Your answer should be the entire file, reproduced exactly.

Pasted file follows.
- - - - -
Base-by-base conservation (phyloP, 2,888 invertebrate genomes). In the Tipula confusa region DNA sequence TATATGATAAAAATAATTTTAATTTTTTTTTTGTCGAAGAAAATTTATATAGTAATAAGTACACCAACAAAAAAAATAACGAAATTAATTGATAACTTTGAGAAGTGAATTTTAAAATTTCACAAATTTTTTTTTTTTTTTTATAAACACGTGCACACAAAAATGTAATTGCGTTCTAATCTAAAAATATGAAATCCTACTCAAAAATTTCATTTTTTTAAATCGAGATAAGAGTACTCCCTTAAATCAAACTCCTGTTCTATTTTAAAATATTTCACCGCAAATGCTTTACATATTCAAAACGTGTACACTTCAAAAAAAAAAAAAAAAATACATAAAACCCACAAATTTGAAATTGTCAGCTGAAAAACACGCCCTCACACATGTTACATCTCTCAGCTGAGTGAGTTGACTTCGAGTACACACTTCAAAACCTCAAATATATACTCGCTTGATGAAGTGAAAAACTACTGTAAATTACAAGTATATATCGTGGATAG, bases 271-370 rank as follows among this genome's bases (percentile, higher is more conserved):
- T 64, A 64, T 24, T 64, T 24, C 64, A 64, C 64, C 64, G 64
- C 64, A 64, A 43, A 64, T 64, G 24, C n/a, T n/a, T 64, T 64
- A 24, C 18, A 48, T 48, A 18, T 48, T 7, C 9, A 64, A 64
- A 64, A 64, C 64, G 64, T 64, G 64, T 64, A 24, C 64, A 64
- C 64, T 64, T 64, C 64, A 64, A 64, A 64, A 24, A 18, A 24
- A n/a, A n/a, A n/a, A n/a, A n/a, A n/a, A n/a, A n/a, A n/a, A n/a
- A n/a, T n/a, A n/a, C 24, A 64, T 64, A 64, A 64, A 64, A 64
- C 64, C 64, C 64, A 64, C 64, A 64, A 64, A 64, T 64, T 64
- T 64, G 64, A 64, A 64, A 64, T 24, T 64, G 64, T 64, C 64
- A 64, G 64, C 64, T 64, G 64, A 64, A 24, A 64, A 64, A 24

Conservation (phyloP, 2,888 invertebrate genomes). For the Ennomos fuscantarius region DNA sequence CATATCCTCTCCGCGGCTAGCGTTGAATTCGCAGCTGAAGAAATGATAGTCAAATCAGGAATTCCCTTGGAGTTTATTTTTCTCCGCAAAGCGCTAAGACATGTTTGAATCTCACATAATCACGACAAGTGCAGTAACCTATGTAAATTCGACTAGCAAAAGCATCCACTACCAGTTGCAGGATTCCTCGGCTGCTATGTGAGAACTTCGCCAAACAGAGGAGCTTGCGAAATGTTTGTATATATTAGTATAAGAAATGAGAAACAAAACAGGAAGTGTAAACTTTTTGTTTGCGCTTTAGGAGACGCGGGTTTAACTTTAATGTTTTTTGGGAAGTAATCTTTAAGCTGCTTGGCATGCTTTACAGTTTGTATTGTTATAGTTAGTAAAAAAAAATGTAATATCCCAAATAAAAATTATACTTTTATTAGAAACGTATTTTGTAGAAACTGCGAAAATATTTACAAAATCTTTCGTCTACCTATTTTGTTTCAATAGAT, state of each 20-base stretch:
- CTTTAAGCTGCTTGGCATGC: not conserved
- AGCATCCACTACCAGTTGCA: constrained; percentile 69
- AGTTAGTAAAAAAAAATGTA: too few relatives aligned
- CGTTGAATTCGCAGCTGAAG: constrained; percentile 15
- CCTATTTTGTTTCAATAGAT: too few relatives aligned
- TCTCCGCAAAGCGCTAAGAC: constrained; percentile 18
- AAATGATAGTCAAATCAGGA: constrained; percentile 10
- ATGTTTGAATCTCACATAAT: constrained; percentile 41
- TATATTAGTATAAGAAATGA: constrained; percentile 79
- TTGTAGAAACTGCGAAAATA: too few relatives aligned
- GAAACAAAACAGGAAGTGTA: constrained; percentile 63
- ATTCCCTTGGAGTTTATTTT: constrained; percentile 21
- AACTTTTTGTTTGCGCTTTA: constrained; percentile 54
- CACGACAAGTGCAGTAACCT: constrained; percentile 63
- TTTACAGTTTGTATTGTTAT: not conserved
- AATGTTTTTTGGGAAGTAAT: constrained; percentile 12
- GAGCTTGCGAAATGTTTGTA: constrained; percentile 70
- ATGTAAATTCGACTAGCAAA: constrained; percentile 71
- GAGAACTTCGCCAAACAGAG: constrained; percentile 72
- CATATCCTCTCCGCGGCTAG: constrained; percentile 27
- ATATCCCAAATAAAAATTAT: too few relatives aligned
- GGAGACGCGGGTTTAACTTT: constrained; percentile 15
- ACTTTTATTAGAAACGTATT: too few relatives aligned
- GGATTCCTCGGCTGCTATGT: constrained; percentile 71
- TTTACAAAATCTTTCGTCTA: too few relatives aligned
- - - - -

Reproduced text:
Base-by-base conservation (phyloP, 2,888 invertebrate genomes). In the Tipula confusa region DNA sequence TATATGATAAAAATAATTTTAATTTTTTTTTTGTCGAAGAAAATTTATATAGTAATAAGTACACCAACAAAAAAAATAACGAAATTAATTGATAACTTTGAGAAGTGAATTTTAAAATTTCACAAATTTTTTTTTTTTTTTTATAAACACGTGCACACAAAAATGTAATTGCGTTCTAATCTAAAAATATGAAATCCTACTCAAAAATTTCATTTTTTTAAATCGAGATAAGAGTACTCCCTTAAATCAAACTCCTGTTCTATTTTAAAATATTTCACCGCAAATGCTTTACATATTCAAAACGTGTACACTTCAAAAAAAAAAAAAAAAATACATAAAACCCACAAATTTGAAATTGTCAGCTGAAAAACACGCCCTCACACATGTTACATCTCTCAGCTGAGTGAGTTGACTTCGAGTACACACTTCAAAACCTCAAATATATACTCGCTTGATGAAGTGAAAAACTACTGTAAATTACAAGTATATATCGTGGATAG, bases 271-370 rank as follows among this genome's bases (percentile, higher is more conserved):
- T 64, A 64, T 24, T 64, T 24, C 64, A 64, C 64, C 64, G 64
- C 64, A 64, A 43, A 64, T 64, G 24, C n/a, T n/a, T 64, T 64
- A 24, C 18, A 48, T 48, A 18, T 48, T 7, C 9, A 64, A 64
- A 64, A 64, C 64, G 64, T 64, G 64, T 64, A 24, C 64, A 64
- C 64, T 64, T 64, C 64, A 64, A 64, A 64, A 24, A 18, A 24
- A n/a, A n/a, A n/a, A n/a, A n/a, A n/a, A n/a, A n/a, A n/a, A n/a
- A n/a, T n/a, A n/a, C 24, A 64, T 64, A 64, A 64, A 64, A 64
- C 64, C 64, C 64, A 64, C 64, A 64, A 64, A 64, T 64, T 64
- T 64, G 64, A 64, A 64, A 64, T 24, T 64, G 64, T 64, C 64
- A 64, G 64, C 64, T 64, G 64, A 64, A 24, A 64, A 64, A 24

Conservation (phyloP, 2,888 invertebrate genomes). For the Ennomos fuscantarius region DNA sequence CATATCCTCTCCGCGGCTAGCGTTGAATTCGCAGCTGAAGAAATGATAGTCAAATCAGGAATTCCCTTGGAGTTTATTTTTCTCCGCAAAGCGCTAAGACATGTTTGAATCTCACATAATCACGACAAGTGCAGTAACCTATGTAAATTCGACTAGCAAAAGCATCCACTACCAGTTGCAGGATTCCTCGGCTGCTATGTGAGAACTTCGCCAAACAGAGGAGCTTGCGAAATGTTTGTATATATTAGTATAAGAAATGAGAAACAAAACAGGAAGTGTAAACTTTTTGTTTGCGCTTTAGGAGACGCGGGTTTAACTTTAATGTTTTTTGGGAAGTAATCTTTAAGCTGCTTGGCATGCTTTACAGTTTGTATTGTTATAGTTAGTAAAAAAAAATGTAATATCCCAAATAAAAATTATACTTTTATTAGAAACGTATTTTGTAGAAACTGCGAAAATATTTACAAAATCTTTCGTCTACCTATTTTGTTTCAATAGAT, state of each 20-base stretch:
- CTTTAAGCTGCTTGGCATGC: not conserved
- AGCATCCACTACCAGTTGCA: constrained; percentile 69
- AGTTAGTAAAAAAAAATGTA: too few relatives aligned
- CGTTGAATTCGCAGCTGAAG: constrained; percentile 15
- CCTATTTTGTTTCAATAGAT: too few relatives aligned
- TCTCCGCAAAGCGCTAAGAC: constrained; percentile 18
- AAATGATAGTCAAATCAGGA: constrained; percentile 10
- ATGTTTGAATCTCACATAAT: constrained; percentile 41
- TATATTAGTATAAGAAATGA: constrained; percentile 79
- TTGTAGAAACTGCGAAAATA: too few relatives aligned
- GAAACAAAACAGGAAGTGTA: constrained; percentile 63
- ATTCCCTTGGAGTTTATTTT: constrained; percentile 21
- AACTTTTTGTTTGCGCTTTA: constrained; percentile 54
- CACGACAAGTGCAGTAACCT: constrained; percentile 63
- TTTACAGTTTGTATTGTTAT: not conserved
- AATGTTTTTTGGGAAGTAAT: constrained; percentile 12
- GAGCTTGCGAAATGTTTGTA: constrained; percentile 70
- ATGTAAATTCGACTAGCAAA: constrained; percentile 71
- GAGAACTTCGCCAAACAGAG: constrained; percentile 72
- CATATCCTCTCCGCGGCTAG: constrained; percentile 27
- ATATCCCAAATAAAAATTAT: too few relatives aligned
- GGAGACGCGGGTTTAACTTT: constrained; percentile 15
- ACTTTTATTAGAAACGTATT: too few relatives aligned
- GGATTCCTCGGCTGCTATGT: constrained; percentile 71
- TTTACAAAATCTTTCGTCTA: too few relatives aligned